the lens just gets stuck extending out or back in, along with all the
    usual problems with the sensor.

    sigma tries to claim more accurate colour, but the delta-e is much
    higher than bayer, which means *less* accurate colour.

    sigma claims 'no guessing' of colour data, yet there's more 'guessing'
    than bayer because they don't actually capture rgb at every location
    (another lie of theirs). the spectra of the layers overlap by quite a
    bit and there's a shitload of very complex math to extract rgb from it,
    which is one reason why the software is slow and the results are noisy
    and with weird colour casts.

    the first foveon camera, the 3.4 megapixel sd9, did not sell well, so
    they decided to lie about the number of pixels in the sd10 because
    'bigger numbers are better', despite the camera having the same sensor.

    normally that's called fraud, but somehow, they managed to get away
    with it.

    sigma's software is slow and buggy and there aren't any viable options
    from third parties. even adobe has given up supporting it. part of the
    'sigma look' is heavy sharpening. if you set the sigma software to 0
    sharpening, you're actually getting a wallop of sharpening. you have to
    set it to -1 to -2 to get 'none', depending on version.

    foveon sensors are theoretically interesting, but they are riddled with
    problems and actually don't offer anything the eye can see anyway. it's
    a solution in search of a problem.

    foveon sensors have substantially higher noise, lower colour accuracy,
    lower resolution, worse high iso performance and higher manufacturing
    cost.

    that's a huge price to pay for 'full colour', something humans can't
    even see anyway.

    three layer sensors sound like a good idea on paper, and one day they
    might be feasible without significant tradeoffs, but they sure as hell
    are not now.

    if that day comes, the technology won't need lies to market it. it will
    sell itself because it's actually better.

    on the other hand, bayer is a very clever design based on how the human
    eye works. it's cost-effective to manufacture and works exceptionally
    well for creating photos that humans look at.
     
    Guest, Feb 13, 2014
    #32
  13. Dale

    PeterN Guest

    If you are saying Sigma markets crap, I agree.
    If you are saying that Foveon is not ready for prime time, you are
    probably right.

    What I am saying is that Foveon has potential worth exploring, if only
    for scientific purposes.
    Not true. think VCR & Betamax.
    think WordPerfect & Word
    Both are examples of the triumph of marketing over quality.
     
    PeterN, Feb 14, 2014
    #33
  14. Dale

    Guest Guest

    not only am i right, but foveon is never going to be ready for prime
    time because it's not physically possible.

    not even sigma can break the laws of physics.
    exploring the technology is one thing. there's nothing wrong with that.

    many companies are looking into multilayer sensors, including nikon,
    canon and fuji and i think sony too.

    the difference is that those companies are working on perfecting the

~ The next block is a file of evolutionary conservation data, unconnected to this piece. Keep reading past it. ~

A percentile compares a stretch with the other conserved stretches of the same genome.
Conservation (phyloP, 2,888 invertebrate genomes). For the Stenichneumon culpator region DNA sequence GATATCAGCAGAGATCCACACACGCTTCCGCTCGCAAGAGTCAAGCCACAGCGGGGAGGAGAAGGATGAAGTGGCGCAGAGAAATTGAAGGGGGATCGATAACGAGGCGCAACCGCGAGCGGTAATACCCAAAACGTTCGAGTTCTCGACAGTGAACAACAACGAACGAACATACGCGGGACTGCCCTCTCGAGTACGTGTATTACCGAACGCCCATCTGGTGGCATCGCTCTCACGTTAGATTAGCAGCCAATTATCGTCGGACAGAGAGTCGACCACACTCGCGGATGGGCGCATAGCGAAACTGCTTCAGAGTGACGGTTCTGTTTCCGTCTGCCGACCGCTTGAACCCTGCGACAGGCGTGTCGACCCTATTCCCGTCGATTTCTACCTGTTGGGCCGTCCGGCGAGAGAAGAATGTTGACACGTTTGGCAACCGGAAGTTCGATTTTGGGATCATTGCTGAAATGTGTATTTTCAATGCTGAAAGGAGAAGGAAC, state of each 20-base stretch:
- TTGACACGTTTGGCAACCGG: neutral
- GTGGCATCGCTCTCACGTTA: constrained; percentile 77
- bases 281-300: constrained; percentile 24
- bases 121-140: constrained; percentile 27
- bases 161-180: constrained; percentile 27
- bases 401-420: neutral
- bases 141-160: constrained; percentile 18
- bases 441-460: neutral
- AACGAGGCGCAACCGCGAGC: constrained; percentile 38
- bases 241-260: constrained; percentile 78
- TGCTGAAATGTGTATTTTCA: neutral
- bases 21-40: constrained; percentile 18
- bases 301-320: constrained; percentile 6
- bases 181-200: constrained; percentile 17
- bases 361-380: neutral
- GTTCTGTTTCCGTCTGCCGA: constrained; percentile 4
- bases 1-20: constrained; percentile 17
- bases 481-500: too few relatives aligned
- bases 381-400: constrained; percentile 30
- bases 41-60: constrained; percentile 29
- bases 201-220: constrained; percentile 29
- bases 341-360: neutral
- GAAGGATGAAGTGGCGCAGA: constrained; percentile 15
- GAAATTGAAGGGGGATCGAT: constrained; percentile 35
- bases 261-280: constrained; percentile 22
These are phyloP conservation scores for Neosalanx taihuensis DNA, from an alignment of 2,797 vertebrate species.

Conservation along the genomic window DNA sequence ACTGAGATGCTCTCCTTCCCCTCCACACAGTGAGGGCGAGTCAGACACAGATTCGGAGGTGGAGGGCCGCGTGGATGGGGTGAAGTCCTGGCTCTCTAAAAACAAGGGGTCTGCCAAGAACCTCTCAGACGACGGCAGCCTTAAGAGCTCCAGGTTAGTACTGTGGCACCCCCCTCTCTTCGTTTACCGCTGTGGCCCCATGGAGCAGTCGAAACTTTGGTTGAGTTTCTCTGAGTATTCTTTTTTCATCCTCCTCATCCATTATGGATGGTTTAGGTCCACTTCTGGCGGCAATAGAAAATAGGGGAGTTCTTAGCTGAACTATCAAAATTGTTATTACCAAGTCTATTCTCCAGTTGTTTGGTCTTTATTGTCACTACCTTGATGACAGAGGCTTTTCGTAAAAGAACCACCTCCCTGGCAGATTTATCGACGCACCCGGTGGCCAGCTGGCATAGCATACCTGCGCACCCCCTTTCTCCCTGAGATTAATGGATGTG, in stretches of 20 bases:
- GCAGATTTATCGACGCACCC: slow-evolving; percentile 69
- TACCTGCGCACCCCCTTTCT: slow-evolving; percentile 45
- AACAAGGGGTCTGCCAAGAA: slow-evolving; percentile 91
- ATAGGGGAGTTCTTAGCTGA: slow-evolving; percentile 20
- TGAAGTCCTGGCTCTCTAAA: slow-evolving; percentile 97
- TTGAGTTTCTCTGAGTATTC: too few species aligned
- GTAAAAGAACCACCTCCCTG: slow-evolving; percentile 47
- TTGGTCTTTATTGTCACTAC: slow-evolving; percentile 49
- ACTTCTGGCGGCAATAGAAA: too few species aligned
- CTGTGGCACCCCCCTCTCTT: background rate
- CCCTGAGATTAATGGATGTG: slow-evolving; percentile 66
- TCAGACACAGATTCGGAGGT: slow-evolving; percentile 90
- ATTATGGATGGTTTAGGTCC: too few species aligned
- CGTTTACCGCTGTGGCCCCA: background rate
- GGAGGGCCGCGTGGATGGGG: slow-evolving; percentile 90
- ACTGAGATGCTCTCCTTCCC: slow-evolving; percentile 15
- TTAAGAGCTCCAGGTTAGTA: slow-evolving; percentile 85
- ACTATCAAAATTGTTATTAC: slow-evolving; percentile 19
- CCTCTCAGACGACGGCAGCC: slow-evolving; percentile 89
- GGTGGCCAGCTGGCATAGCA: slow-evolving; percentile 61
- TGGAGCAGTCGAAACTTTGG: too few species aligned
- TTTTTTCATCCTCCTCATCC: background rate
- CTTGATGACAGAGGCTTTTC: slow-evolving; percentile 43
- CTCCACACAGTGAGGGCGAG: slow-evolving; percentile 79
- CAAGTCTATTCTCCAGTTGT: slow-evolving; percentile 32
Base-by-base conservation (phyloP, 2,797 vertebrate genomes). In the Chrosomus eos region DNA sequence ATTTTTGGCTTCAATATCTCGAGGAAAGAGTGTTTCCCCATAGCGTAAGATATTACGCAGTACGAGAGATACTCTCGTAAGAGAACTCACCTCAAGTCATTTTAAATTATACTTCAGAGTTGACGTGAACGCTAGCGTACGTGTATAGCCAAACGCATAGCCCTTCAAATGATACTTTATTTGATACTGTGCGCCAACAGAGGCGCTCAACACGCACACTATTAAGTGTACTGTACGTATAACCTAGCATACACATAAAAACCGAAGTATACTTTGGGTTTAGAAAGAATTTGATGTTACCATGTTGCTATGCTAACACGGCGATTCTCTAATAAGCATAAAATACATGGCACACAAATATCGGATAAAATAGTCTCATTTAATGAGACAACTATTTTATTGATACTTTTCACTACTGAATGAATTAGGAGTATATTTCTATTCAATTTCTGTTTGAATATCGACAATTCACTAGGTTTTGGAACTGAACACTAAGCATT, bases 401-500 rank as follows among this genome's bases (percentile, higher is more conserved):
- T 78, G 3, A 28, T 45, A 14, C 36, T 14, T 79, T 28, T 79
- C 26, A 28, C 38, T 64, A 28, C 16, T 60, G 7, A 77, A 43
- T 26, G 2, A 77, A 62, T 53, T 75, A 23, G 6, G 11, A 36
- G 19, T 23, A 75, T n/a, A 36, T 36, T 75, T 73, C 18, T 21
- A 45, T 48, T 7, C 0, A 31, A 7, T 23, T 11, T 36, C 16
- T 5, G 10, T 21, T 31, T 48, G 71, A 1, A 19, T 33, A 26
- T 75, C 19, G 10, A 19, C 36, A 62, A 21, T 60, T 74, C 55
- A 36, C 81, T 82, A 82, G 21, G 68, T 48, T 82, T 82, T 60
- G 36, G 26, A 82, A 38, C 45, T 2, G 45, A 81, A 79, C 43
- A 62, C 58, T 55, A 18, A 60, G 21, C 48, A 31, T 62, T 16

technology so that it actually *is* better than what exists now and
    *then* turning it into a product.

    what sigma is doing is taking half-baked technology that is clearly
    worse than what exists now, lying about what it can and cannot do,
    faking some of it in software and claiming it does stuff that is not
    physically possible.
     
    Guest, Feb 14, 2014
    #34
  15. Dale

    Michael Guest

    I disagree with you about Kodak never making cameras that were any
    good. In the days before the SLRs captured the attention and money of
    every amateur photographer as well as the pros, Kodak made some decent
    cameras under their Retina Brand. Most of the good ones were made in
    Germany with decent lenses and shutters. They were rangefinder cameras
    with (usually) non-interchangeable 50mm lenses, but they were optically
    and mechanically good and took good pictures for their day. Their day
    ended when every wannabee bought a Nikon F or a Nikkormat. On the
    otherhand, all those "wannabees" learned what f stops were and how to
    properly expose pictures and focus lenses, something today's DSLR
    "wannabees" don't bother to learn because the automation makes it
    unnecessary if all they want is an expensive and pompous point and
    shoot. Sorry for rambling a little bit OT.
     
    Michael, Feb 15, 2014
    #35
  16. [[ This message was both posted and mailed: see
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    Indeed. While many of the Retina series were overly complex (they were
    German, after all) and mechanically troublesome, you cant say they
    didn't take a hell of a picture. Some of the best pictures I've ever
    taken were with the utterly manual Retina IIa I used to carry
    everywhere.

    Granted, that was 40 years ago, and the camera wasn't new even then -
    but Kodak had their glory says. At one time, I could open the Kodak
    catalog at my camera store, and order every single thing a serious
    photographer could need, from film, through cameras, to darkroom and on
    to mounting supplies.
     
    Scott Schuckert, Feb 15, 2014
    #36
  17. Dale

    Michael Guest

    Sitting on the desk next to me are a Kodak Retinette 1A that I bought
    for $8 last year in an antique store- sadly inoperative and not worth
    restoring, but it has a 45mm f/2.8 Schneider Kreutznach lens. And next
    to it is a VERY functional Kodak Retina Automatic III. The automatic
    part doesn't work but it's a good manual camera with a Retina-Xenar
    f/2.8 45mm Schneider Kreutznach. It takes fine pictures, currently has
    my very last roll of Ektachrome in it. I got it as part of a 4-camera
    lot at auction a few months ago for $22.
     
    Michael, Feb 15, 2014
    #37